``The insignificance of Roman achievements in the fields of mathematics, science, philosophy, and many of the arts is the best answer to those `practical' people who condemn abstract thought that is not motivated by utilitarianism. Certainly one lesson to draw from the history of the Romans is that people who scorn the highly theoretical work of mathamaticians and scientists and decry its uselessness are ignorant of the manner in which practical and important developments have arisen.''
__Morris Kline in * Mathematics in Western Culture*

## Alfred North Whitehead

"The death of Archimedes by the hands of a Roman soldier is symbolical of a world change of the first magnitude: the theoretical Greeks, with their love of abstract science, were superseded in the leadership of the Europeaan world by practical Romans... The Romans were a great race, but they were cursed with the sterility which waits upon practicality. They did not improve upon the knowledge of their forefathers, and all their advances were confined to the minor technical details of engineering. They were not dreamers enough to arrive at new points of view, which could give a more fundamental control over the forces of nature. No Roman lost his life because he was absorbed in the contemplation of a mathematical diagram."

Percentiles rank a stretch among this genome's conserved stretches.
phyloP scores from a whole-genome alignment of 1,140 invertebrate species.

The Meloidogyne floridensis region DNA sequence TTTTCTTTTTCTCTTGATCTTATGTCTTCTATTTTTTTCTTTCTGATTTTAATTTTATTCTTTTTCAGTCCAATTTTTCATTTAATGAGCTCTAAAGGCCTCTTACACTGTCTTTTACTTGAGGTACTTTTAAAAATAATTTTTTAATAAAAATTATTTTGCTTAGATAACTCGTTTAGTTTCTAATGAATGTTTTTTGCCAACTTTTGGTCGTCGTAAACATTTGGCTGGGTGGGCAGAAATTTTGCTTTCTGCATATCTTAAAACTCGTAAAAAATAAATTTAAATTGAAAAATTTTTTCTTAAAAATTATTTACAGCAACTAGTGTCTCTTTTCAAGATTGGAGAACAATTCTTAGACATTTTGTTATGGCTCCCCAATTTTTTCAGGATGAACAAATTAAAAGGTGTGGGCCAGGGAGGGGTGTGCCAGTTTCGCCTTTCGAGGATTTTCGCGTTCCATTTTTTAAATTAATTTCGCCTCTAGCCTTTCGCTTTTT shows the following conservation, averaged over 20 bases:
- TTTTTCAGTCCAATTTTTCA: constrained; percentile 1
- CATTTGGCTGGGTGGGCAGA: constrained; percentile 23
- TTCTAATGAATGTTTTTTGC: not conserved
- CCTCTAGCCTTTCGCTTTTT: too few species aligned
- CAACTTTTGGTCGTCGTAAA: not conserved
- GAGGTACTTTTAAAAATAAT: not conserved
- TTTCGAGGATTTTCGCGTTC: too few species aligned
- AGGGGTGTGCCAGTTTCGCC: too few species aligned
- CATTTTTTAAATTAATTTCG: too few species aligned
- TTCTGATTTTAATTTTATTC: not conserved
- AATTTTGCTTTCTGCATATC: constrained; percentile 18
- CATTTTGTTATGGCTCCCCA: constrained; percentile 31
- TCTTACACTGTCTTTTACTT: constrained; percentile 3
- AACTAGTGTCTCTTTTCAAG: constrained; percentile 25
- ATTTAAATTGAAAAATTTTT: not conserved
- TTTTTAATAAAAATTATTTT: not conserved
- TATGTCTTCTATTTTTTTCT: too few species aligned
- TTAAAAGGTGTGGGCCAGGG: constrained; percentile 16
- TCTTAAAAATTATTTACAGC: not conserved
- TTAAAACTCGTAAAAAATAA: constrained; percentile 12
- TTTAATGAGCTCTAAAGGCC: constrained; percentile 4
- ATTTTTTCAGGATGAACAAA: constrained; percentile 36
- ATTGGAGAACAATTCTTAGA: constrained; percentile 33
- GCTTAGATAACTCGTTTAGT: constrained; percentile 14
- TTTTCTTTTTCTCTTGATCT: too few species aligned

__Alfred North Whitehead in *An Introduction to Mathematics*

## Eric Temple Bell

``Rome won the war, finally destroyed Carthage, and marched on to almost unimaginable heights of splendor, but not in science or mathematics. As bluntly practical as the soldier who dispatched Archimedes, the Romans were the first wholehearted exponents of virile living and bucolic thinking, and the first important people to realize that a modicum of brains can be purchased by those who have only money or power. When they needed any science or mathematics not already reduced to easy rule of thumb, the Romans enslaved a Greek. But they blundered when thay killed Archimedes. He was only seventy-five and still in full possession of his powers. In the five years or more of which the soldier robbed him, his truly practical mind might have taught the Romans something to ward off the fatty degeneration of the intellect which finally rendered tham innocuous.''
__E. T. Bell in *The Development of Mathematics*, p. 74.